From cities to deserts, the intense heat gripping California is being closely monitored by an Earth-observing mission aboard the International Space Station.
As record temperatures and large wildfires scorch California, NASA’s Ecosystem Spaceborne Thermal Radiometer Experiment on Space Station (ECOSTRESS) has been tracking the heat wave from low Earth orbit. While ECOSTRESS’s primary mission is to measure the temperature of plants heating up as they run out of water, it can also measure and track heat-related phenomena like heat waves, wildfires, and volcanoes.
At 3:56 p.m. PDT (6:56 p.m. EDT) on Aug. 14, as the space station passed over Los Angeles, ECOSTRESS was able to take a snapshot of the soaring land surface temperatures across the county, home to more than 10 million people. (Land surface temperature is the temperature of the ground rather than the air above it.) In the first image, ECOSTRESS measured a temperature range of about 70-125 degrees Fahrenheit (21-52 degrees Celsius), with the coolest being at the coasts and mountains. The highest surface temperatures, in dark red, were found northwest of downtown Los Angeles in the San Fernando Valley. (The instrument also captured the Ranch fire, seen in the center of the image, as it burned.) Land surface temperatures there reached over 125 degrees Fahrenheit (52 degrees Celsius), with a peak of 128.3 degrees Fahrenheit (53.5 degrees Celsius) between the cities of Van Nuys and Encino.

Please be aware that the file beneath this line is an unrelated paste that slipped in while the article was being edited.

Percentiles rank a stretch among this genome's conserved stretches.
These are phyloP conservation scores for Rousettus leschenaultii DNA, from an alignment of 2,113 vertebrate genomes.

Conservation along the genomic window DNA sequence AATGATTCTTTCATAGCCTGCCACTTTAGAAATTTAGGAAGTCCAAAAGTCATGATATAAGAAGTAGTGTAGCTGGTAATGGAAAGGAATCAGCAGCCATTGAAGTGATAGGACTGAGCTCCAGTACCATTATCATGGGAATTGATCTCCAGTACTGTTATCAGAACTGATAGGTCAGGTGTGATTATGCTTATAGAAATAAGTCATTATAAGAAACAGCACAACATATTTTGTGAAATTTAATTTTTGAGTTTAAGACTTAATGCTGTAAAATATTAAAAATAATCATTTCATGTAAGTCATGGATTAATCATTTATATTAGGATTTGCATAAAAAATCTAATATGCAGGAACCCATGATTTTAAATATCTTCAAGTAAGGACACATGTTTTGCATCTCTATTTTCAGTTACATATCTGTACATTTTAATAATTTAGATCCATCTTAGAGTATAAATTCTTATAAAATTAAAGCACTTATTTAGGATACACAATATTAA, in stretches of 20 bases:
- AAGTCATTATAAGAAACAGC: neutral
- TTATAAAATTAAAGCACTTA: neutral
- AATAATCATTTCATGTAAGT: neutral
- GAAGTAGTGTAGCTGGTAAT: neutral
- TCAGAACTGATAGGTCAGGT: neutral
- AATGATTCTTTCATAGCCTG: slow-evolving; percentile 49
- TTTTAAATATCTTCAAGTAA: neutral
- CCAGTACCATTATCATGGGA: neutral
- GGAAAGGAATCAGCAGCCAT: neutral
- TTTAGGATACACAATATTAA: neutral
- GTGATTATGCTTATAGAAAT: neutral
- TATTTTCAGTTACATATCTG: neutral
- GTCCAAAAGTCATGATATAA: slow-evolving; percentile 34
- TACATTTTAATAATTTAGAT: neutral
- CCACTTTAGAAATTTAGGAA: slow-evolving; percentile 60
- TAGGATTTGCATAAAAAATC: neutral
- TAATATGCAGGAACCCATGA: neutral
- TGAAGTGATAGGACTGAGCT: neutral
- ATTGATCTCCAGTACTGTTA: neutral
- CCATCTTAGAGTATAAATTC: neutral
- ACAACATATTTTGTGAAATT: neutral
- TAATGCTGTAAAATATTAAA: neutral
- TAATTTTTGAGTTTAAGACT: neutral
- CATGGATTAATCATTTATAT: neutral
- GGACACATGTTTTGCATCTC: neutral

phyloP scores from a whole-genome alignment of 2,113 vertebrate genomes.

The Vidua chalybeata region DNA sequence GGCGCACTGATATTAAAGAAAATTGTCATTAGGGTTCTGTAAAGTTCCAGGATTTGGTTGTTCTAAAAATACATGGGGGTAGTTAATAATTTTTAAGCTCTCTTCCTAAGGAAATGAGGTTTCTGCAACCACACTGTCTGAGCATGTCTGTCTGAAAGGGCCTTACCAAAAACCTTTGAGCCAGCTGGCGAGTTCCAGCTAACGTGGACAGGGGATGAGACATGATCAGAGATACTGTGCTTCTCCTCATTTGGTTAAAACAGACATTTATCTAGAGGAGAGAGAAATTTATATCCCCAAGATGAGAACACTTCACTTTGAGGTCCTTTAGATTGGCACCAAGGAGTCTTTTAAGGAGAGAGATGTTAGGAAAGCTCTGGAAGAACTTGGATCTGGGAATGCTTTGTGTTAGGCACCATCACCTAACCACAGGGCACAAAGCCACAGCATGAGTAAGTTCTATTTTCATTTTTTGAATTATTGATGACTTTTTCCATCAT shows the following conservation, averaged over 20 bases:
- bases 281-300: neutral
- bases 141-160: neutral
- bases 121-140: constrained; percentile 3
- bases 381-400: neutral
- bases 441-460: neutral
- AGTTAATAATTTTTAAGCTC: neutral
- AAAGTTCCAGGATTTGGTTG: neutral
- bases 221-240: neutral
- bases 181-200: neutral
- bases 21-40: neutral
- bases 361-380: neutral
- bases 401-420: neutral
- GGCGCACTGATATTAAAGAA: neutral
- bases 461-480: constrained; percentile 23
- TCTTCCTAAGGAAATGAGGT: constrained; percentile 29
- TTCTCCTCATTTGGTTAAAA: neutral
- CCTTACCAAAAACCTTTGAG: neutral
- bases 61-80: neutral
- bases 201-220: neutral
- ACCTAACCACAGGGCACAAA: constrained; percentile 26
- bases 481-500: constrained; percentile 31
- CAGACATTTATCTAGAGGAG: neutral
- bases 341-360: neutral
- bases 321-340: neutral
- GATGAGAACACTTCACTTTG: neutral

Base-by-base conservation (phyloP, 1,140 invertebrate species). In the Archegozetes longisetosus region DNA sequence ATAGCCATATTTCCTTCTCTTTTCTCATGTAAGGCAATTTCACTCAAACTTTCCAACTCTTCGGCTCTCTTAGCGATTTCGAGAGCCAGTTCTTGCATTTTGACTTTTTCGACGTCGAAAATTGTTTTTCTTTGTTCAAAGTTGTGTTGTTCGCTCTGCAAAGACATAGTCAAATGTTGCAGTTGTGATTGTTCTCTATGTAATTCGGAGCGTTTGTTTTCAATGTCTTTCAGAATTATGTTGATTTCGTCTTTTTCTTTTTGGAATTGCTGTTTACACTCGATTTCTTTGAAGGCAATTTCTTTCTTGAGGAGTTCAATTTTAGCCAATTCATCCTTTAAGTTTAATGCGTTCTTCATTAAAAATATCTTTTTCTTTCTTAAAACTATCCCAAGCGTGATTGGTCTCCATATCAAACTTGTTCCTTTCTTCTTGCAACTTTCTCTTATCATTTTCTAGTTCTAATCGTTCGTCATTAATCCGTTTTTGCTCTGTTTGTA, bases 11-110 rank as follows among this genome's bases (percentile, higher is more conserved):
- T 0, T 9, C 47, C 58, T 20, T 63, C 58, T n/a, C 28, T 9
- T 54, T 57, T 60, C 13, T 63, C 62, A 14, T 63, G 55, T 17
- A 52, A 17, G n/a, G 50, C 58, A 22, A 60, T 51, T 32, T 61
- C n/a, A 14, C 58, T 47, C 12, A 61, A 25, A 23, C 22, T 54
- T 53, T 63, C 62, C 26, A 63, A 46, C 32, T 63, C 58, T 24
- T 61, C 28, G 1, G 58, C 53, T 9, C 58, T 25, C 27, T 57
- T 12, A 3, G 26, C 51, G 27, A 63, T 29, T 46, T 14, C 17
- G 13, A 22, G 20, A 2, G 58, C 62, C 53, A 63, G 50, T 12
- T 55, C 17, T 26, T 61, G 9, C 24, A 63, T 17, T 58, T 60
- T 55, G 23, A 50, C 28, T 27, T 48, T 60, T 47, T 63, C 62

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Image via NASA Jet Propulsion Laboratory